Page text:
To get a sense of how well Amy Coney Barrett did on the first day of her Supreme Court confirmation hearings, you have to appreciate the fact that the biggest “controversy” of the day was the fact that she uttered the words “sexual preference” rather than “sexual orientation” — something that Joe Biden did in May 2020 and Ruth Bader Ginsburg did in 2017.
At the hearing on Tuesday, Barrett said she “would not discriminate on the basis of sexual preference.”
A tweet by an MSNBC producer calling the term “offensive and outdated” quickly went viral (it has now been retweeted 26,000 times). Senate judiciary committee member Mazie Hirono, a Democrat from Hawaii, later said the term was “offensive and outdated.” Barrett apologized: “I certainly didn’t mean and would never mean to use a term that would cause any offense to the LGBTQ community.”
Was the term actually offensive? Joe Biden used it in May 2020. Ruth Bader Ginsburg used it in 2017. Dianne Feinstein, the ranking Democrat on the Senate Judiciary Committee, also used it in 2017. Democratic members of the judiciary committee Dick Durbin and Richard Blumenthal have said “sexual preference” during speeches on the Senate floor in the past decade. You can find its more recent usage in the Huffington Post and The Atlantic.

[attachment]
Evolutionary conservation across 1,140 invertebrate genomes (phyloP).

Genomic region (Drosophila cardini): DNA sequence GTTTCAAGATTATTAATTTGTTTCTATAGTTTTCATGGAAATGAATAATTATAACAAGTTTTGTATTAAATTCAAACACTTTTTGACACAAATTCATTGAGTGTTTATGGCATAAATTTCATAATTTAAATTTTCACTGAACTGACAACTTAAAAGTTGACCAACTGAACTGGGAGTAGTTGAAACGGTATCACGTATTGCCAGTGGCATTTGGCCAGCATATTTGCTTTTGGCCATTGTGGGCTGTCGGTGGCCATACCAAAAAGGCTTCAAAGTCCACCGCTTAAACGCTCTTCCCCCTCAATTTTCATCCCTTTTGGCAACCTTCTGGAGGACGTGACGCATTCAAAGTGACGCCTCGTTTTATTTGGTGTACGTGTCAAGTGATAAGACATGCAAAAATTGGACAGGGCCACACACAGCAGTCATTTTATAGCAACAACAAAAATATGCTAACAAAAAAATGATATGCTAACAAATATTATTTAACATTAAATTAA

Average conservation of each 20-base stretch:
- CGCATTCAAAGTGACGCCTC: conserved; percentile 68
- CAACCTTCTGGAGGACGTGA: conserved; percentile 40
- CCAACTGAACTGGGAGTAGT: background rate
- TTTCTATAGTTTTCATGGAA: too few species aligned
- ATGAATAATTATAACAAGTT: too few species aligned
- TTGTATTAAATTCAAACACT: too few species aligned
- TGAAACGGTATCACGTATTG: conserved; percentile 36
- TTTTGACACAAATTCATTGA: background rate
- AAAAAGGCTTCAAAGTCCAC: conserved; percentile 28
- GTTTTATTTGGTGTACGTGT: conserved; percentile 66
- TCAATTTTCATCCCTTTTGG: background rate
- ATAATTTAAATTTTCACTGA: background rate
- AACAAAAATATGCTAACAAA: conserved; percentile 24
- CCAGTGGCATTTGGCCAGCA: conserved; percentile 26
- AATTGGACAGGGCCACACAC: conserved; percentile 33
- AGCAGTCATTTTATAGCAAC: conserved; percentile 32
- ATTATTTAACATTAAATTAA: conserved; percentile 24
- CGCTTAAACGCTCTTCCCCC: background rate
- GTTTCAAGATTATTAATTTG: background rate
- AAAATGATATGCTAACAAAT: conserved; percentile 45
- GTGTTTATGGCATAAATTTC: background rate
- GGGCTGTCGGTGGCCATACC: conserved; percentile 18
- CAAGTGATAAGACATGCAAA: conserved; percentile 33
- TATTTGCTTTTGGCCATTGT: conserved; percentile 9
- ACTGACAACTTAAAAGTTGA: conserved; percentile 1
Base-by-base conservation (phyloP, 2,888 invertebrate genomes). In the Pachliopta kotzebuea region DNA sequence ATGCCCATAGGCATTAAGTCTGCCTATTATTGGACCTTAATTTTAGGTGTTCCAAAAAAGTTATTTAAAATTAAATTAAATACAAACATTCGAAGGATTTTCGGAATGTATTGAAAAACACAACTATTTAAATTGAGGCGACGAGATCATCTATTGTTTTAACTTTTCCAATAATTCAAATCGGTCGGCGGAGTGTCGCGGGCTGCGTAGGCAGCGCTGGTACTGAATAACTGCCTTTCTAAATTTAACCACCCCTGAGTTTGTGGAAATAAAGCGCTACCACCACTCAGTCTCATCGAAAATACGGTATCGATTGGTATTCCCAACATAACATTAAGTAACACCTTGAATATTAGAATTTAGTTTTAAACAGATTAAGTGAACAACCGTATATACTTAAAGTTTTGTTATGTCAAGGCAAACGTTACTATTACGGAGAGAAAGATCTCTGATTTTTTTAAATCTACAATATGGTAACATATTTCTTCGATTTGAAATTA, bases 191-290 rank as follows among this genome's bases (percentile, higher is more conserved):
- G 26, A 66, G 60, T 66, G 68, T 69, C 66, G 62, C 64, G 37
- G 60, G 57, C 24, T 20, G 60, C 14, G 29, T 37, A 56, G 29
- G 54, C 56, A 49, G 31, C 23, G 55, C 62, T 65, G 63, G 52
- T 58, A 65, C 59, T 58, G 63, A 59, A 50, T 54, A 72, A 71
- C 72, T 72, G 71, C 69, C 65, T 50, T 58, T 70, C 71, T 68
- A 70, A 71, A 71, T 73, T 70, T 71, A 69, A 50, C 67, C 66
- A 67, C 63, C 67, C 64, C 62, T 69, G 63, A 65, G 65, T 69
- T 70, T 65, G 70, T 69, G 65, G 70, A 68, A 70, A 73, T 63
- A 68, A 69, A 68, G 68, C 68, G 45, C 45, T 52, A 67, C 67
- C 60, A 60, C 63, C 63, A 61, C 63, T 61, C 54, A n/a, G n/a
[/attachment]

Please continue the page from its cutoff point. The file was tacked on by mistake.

A gay-rights advocate used the term in a September 25, 2020 interview with the gay-rights magazine The Advocate. As far as I can tell, no one complained about any of this. But that didn’t keep a number of Democratic senators, Democratic activists, and reporters from suggesting Barrett was maybe some kind of a bigot for using the term on October 13, 2020. See the coverage and the complaints by Democratic senator Patty Murray, Democratic senator Cory Booker, Slate’s Mark Joseph Stern, Politico’s Matthew Choi, Vox’s Li Zhou, David Axelrod, Guy Cecil of Priorities USA, Lambda Legal, and GLAAD.
The story went from hypocritical to Orwellian when Merriam-Webster’s dictionary apparently updated its definition of the word “preference” in response to the controversy. It is now defined as “offensive” when used to refer to sexual orientation, but that was not Merriam-Webster’s definition as recently as September 28, 2020.